February 09, 2004

clunky writing

I took most of last week off from writing. Dan has had some time between episodes (his last one was already cut and locked, his next one hasn’t started shooting yet) and so we spent the time together. Saw a movie in the theater (wow), had a leisurely lunch another day. We played. It was fun. And when I sat down this afternoon to write, I realized I'd forgotten how.

Yes, I had one of those bad writing days. One filled with at least three false starts and a lot more head scratching and finely honed procrastination techniques.

The problem was this: the scene I had to write involved the two main characters coming together after a night apart and a painful secret revealed. The obvious choice was to have them talk about the painful secret, but they’d already done that to the extent I think these two people could, and besides, a conversation delineating the pain and anger? Too on the nose, subtext made text. Inelegant writing. (Also known as False Start Number One.)

So here they were and here I was, none of us sure what to do. I wrote a bit of shoe leather (so named after what it usually involves, people walking from one place to another. “He went here and then he went there and then he took the bus downtown to the Canal Street stop.” Yawn. Interstitial material the eye glides over while waiting for the story to resume. Best not to write in the first place.) This wasn’t your typical shoe leather, admittedly. Two people moving around each other in tense silence. But still. Not quite right. It felt like I was gliding on the surface of the story. It felt flat. False Start Number Two.

Well, okay. Maybe there should be some sex involved. Check gut: should they have sex? Gut says not a terrible idea. People do strange things under pressure. So I started to move the characters toward sex. This I can do. I have a goal, a plan, actual story material to write.

Then why did it come out sounding like a bad romance novel clinch? Somehow the mechanics of people getting undressed, fumbling to touch each other, responding physically, it’s too easy to fall into standard cadences as you write, to fit into how you’d expect something like that to read. Or maybe as a reader it’s too easy to make assumptions when you read certain phrases, I’m not sure. But I do know that it didn’t work for this moment in the story. That was False Start Number Three. And probably Number Four and maybe even Number Five, as I fumbled with words to undress my characters from within.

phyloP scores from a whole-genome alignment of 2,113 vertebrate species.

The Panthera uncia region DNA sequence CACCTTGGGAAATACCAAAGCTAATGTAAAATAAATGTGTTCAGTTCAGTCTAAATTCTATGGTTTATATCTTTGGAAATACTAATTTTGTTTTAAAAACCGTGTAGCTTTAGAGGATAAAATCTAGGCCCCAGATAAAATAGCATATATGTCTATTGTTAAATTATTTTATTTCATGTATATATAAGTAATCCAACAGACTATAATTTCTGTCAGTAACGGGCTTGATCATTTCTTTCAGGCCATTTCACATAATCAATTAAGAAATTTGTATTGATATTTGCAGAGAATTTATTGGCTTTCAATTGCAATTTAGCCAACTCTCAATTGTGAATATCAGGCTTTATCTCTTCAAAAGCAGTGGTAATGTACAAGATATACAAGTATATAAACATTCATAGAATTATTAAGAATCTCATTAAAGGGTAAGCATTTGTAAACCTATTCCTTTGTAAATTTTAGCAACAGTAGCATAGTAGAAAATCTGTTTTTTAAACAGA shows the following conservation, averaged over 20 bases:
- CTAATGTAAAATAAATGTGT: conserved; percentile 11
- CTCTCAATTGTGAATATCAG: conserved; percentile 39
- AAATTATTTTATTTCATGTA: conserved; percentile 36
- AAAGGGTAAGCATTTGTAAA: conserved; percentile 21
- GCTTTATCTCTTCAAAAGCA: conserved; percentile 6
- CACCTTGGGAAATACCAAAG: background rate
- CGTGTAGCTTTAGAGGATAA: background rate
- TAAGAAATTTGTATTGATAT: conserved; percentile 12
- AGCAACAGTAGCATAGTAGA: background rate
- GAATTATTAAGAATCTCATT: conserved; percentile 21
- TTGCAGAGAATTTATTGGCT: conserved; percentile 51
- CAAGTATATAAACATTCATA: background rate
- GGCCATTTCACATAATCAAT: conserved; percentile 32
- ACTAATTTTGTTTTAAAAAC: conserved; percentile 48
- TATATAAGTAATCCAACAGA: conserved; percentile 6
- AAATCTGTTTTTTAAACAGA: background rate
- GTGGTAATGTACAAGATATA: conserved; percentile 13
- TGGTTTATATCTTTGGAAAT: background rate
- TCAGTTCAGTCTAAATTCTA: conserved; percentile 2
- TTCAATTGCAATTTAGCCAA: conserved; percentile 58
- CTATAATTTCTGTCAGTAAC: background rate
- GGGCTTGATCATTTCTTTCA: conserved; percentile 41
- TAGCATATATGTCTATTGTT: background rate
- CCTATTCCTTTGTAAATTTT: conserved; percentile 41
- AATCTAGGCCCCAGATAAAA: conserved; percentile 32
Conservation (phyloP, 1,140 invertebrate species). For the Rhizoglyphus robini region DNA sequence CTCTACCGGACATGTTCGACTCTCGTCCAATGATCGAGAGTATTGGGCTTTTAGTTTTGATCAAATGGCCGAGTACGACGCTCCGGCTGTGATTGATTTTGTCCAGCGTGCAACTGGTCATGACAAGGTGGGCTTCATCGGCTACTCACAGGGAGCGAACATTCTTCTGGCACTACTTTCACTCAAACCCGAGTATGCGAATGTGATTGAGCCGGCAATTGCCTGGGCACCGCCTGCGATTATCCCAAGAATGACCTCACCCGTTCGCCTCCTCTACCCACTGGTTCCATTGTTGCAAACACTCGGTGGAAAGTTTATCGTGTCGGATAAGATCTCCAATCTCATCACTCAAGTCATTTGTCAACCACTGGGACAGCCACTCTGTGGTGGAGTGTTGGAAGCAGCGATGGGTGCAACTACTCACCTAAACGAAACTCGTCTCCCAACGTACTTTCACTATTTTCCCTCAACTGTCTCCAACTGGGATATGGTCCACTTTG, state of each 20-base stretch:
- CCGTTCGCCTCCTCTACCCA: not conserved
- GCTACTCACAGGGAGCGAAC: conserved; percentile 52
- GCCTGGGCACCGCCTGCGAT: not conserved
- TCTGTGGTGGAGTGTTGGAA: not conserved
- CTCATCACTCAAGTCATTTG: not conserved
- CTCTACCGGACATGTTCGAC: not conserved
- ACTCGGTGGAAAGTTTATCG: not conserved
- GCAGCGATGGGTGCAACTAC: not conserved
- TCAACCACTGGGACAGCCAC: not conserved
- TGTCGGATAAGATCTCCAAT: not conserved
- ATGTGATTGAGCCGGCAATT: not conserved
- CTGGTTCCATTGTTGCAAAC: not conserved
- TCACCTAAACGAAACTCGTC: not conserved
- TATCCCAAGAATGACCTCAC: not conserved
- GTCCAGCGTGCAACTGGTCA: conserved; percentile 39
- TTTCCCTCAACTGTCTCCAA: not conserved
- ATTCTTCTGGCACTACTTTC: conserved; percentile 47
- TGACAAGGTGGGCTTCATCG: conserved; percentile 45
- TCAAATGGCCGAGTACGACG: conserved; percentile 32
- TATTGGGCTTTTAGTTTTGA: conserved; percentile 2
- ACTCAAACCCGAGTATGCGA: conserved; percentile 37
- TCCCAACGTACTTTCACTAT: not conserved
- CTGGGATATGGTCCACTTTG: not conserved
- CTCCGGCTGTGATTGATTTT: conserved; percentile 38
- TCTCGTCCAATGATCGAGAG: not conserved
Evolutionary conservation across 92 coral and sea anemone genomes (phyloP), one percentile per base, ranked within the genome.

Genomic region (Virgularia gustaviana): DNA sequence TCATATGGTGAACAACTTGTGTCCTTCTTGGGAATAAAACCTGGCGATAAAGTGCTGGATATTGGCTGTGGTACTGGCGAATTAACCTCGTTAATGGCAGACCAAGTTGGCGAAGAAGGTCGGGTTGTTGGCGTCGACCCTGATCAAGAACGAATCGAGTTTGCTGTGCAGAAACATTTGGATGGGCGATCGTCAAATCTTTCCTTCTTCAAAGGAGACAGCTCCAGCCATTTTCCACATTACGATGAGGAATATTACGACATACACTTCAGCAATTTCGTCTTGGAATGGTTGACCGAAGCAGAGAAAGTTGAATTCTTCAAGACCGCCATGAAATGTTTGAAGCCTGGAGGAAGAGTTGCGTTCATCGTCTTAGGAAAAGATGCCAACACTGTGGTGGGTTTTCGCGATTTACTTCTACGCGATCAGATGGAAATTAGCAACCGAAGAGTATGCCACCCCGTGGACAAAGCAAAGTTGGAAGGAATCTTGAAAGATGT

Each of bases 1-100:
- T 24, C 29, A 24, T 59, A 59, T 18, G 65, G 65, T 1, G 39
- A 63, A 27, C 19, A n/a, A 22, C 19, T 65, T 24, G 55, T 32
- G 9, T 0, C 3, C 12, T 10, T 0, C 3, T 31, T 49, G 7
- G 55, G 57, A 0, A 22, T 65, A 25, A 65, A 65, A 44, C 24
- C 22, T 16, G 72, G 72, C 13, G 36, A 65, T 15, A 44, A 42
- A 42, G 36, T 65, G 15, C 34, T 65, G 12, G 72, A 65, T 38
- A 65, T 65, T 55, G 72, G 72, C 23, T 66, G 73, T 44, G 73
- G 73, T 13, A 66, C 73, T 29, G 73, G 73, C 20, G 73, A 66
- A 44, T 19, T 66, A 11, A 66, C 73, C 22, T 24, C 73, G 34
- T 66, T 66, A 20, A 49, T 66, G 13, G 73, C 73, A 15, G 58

I kept writing, though. Trying different things. Deleting just about everything. I ended up jumping ahead, writing truly from within. Let’s say you write “I kissed him.” That’s plot, that’s what happened. If you write instead “The experience felt like a dream of something that was happening to someone else,” then you start to separate from the nuts and bolts of the action and you can play with time and emotion. At which point it’s easy to avoid the clichés of a clinch, the expected sequence of events, and so you can write something that goes where you need it to go and feels like part of the story you’re telling.

When I get stuck like I did today, I often find myself resorting to standard prose. Something that sounds an awful lot like what I’ve read before, and not in a National Book Award finalist either. There’s a kind of writing that’s easy to do but, well, pedestrian. So when I find myself writing like that, it means I have to take another path, find another way to present the same bit of plot. Because the way you tell it affects the story itself. And that may be the hardest thing to master as a writer.

Posted by Tamar at February 9, 2004 10:35 PM

I'm so glad to hear that people who write religiously have these moments. I'm still thinking about your entry a few days ago when you described how you feel when you sit down to write...I've had that feeling, but not for a long time now.

BTW, I'm glad to hear that Dan has more episodes coming up. The ones he's cut have been my favorites so far...

Posted by: Rachel at February 10, 2004 07:30 AM

Nothing to do with the entry, but on Saturday I saw a certain episode of a certain teen drama.

"Danny boy!" :)

Posted by: David at February 10, 2004 02:10 PM

Rachel, God yes, I think every writer on the planet has those moments. Writing is hard.

David, heh. I'd forgotten about that. (The Danny boy ref, I mean, not the acting stint.)

Posted by: Tamar at February 12, 2004 11:10 AM